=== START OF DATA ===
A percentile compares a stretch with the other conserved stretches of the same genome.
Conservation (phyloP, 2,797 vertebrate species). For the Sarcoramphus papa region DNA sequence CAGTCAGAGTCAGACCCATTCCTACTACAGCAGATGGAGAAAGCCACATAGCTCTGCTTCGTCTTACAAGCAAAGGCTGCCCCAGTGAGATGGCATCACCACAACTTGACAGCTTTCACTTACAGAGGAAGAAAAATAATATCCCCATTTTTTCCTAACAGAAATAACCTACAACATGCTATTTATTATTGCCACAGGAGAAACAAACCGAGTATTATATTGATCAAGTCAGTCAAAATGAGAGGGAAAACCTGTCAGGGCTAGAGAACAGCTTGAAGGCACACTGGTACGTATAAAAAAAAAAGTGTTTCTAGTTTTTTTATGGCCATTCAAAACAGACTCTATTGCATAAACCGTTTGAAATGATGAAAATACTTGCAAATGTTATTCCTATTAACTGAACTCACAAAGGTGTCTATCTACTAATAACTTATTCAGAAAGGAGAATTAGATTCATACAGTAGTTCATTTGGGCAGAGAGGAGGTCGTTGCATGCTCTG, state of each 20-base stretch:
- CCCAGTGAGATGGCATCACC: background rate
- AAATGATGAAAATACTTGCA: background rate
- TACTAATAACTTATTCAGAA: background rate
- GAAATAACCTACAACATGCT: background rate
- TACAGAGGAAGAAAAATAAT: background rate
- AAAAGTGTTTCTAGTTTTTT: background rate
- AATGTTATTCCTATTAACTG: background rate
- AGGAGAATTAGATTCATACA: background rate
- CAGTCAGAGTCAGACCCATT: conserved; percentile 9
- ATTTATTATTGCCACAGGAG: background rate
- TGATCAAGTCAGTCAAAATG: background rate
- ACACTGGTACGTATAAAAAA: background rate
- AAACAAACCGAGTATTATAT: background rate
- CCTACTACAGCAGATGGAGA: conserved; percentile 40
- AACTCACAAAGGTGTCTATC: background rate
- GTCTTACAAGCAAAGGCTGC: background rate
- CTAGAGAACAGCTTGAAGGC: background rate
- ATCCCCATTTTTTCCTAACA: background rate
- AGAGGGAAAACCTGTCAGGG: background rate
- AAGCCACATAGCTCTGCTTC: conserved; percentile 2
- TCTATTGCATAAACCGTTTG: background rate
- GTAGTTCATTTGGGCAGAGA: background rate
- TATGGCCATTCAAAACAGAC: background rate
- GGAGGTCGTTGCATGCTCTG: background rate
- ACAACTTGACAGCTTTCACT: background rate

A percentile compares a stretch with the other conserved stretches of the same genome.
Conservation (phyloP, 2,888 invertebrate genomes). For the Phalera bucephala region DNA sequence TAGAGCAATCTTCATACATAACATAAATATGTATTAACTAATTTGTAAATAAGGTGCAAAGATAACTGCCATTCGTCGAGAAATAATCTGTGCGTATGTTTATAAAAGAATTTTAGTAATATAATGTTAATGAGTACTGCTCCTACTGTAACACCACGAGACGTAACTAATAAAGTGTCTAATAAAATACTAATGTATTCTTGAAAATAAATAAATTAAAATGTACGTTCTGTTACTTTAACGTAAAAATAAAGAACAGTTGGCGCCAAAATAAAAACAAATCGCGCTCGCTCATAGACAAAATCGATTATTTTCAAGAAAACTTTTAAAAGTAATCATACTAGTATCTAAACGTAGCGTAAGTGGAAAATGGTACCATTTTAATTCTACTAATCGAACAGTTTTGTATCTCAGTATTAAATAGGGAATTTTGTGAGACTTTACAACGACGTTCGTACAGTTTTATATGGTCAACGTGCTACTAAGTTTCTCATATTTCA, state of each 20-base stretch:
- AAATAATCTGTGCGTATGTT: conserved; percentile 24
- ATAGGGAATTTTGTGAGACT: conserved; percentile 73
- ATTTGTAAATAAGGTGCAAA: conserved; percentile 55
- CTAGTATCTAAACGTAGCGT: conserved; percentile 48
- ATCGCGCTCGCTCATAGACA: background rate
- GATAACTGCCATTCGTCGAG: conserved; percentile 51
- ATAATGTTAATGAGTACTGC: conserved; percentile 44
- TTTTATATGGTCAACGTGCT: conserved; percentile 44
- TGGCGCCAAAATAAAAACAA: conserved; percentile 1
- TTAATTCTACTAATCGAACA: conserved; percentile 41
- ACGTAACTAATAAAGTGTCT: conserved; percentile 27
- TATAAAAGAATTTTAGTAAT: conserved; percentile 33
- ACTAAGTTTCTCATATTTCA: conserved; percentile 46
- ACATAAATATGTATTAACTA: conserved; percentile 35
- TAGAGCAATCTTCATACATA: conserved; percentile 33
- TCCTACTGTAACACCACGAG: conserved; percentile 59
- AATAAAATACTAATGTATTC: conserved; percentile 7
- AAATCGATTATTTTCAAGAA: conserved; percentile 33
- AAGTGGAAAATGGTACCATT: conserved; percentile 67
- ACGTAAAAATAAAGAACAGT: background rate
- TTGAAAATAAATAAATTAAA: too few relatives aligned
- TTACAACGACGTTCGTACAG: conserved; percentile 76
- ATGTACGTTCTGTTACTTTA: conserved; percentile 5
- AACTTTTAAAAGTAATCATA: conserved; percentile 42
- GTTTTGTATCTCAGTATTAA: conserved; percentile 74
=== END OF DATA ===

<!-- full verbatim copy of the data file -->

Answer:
A percentile compares a stretch with the other conserved stretches of the same genome.
Conservation (phyloP, 2,797 vertebrate species). For the Sarcoramphus papa region DNA sequence CAGTCAGAGTCAGACCCATTCCTACTACAGCAGATGGAGAAAGCCACATAGCTCTGCTTCGTCTTACAAGCAAAGGCTGCCCCAGTGAGATGGCATCACCACAACTTGACAGCTTTCACTTACAGAGGAAGAAAAATAATATCCCCATTTTTTCCTAACAGAAATAACCTACAACATGCTATTTATTATTGCCACAGGAGAAACAAACCGAGTATTATATTGATCAAGTCAGTCAAAATGAGAGGGAAAACCTGTCAGGGCTAGAGAACAGCTTGAAGGCACACTGGTACGTATAAAAAAAAAAGTGTTTCTAGTTTTTTTATGGCCATTCAAAACAGACTCTATTGCATAAACCGTTTGAAATGATGAAAATACTTGCAAATGTTATTCCTATTAACTGAACTCACAAAGGTGTCTATCTACTAATAACTTATTCAGAAAGGAGAATTAGATTCATACAGTAGTTCATTTGGGCAGAGAGGAGGTCGTTGCATGCTCTG, state of each 20-base stretch:
- CCCAGTGAGATGGCATCACC: background rate
- AAATGATGAAAATACTTGCA: background rate
- TACTAATAACTTATTCAGAA: background rate
- GAAATAACCTACAACATGCT: background rate
- TACAGAGGAAGAAAAATAAT: background rate
- AAAAGTGTTTCTAGTTTTTT: background rate
- AATGTTATTCCTATTAACTG: background rate
- AGGAGAATTAGATTCATACA: background rate
- CAGTCAGAGTCAGACCCATT: conserved; percentile 9
- ATTTATTATTGCCACAGGAG: background rate
- TGATCAAGTCAGTCAAAATG: background rate
- ACACTGGTACGTATAAAAAA: background rate
- AAACAAACCGAGTATTATAT: background rate
- CCTACTACAGCAGATGGAGA: conserved; percentile 40
- AACTCACAAAGGTGTCTATC: background rate
- GTCTTACAAGCAAAGGCTGC: background rate
- CTAGAGAACAGCTTGAAGGC: background rate
- ATCCCCATTTTTTCCTAACA: background rate
- AGAGGGAAAACCTGTCAGGG: background rate
- AAGCCACATAGCTCTGCTTC: conserved; percentile 2
- TCTATTGCATAAACCGTTTG: background rate
- GTAGTTCATTTGGGCAGAGA: background rate
- TATGGCCATTCAAAACAGAC: background rate
- GGAGGTCGTTGCATGCTCTG: background rate
- ACAACTTGACAGCTTTCACT: background rate

A percentile compares a stretch with the other conserved stretches of the same genome.
Conservation (phyloP, 2,888 invertebrate genomes). For the Phalera bucephala region DNA sequence TAGAGCAATCTTCATACATAACATAAATATGTATTAACTAATTTGTAAATAAGGTGCAAAGATAACTGCCATTCGTCGAGAAATAATCTGTGCGTATGTTTATAAAAGAATTTTAGTAATATAATGTTAATGAGTACTGCTCCTACTGTAACACCACGAGACGTAACTAATAAAGTGTCTAATAAAATACTAATGTATTCTTGAAAATAAATAAATTAAAATGTACGTTCTGTTACTTTAACGTAAAAATAAAGAACAGTTGGCGCCAAAATAAAAACAAATCGCGCTCGCTCATAGACAAAATCGATTATTTTCAAGAAAACTTTTAAAAGTAATCATACTAGTATCTAAACGTAGCGTAAGTGGAAAATGGTACCATTTTAATTCTACTAATCGAACAGTTTTGTATCTCAGTATTAAATAGGGAATTTTGTGAGACTTTACAACGACGTTCGTACAGTTTTATATGGTCAACGTGCTACTAAGTTTCTCATATTTCA, state of each 20-base stretch:
- AAATAATCTGTGCGTATGTT: conserved; percentile 24
- ATAGGGAATTTTGTGAGACT: conserved; percentile 73
- ATTTGTAAATAAGGTGCAAA: conserved; percentile 55
- CTAGTATCTAAACGTAGCGT: conserved; percentile 48
- ATCGCGCTCGCTCATAGACA: background rate
- GATAACTGCCATTCGTCGAG: conserved; percentile 51
- ATAATGTTAATGAGTACTGC: conserved; percentile 44
- TTTTATATGGTCAACGTGCT: conserved; percentile 44
- TGGCGCCAAAATAAAAACAA: conserved; percentile 1
- TTAATTCTACTAATCGAACA: conserved; percentile 41
- ACGTAACTAATAAAGTGTCT: conserved; percentile 27
- TATAAAAGAATTTTAGTAAT: conserved; percentile 33
- ACTAAGTTTCTCATATTTCA: conserved; percentile 46
- ACATAAATATGTATTAACTA: conserved; percentile 35
- TAGAGCAATCTTCATACATA: conserved; percentile 33
- TCCTACTGTAACACCACGAG: conserved; percentile 59
- AATAAAATACTAATGTATTC: conserved; percentile 7
- AAATCGATTATTTTCAAGAA: conserved; percentile 33
- AAGTGGAAAATGGTACCATT: conserved; percentile 67
- ACGTAAAAATAAAGAACAGT: background rate
- TTGAAAATAAATAAATTAAA: too few relatives aligned
- TTACAACGACGTTCGTACAG: conserved; percentile 76
- ATGTACGTTCTGTTACTTTA: conserved; percentile 5
- AACTTTTAAAAGTAATCATA: conserved; percentile 42
- GTTTTGTATCTCAGTATTAA: conserved; percentile 74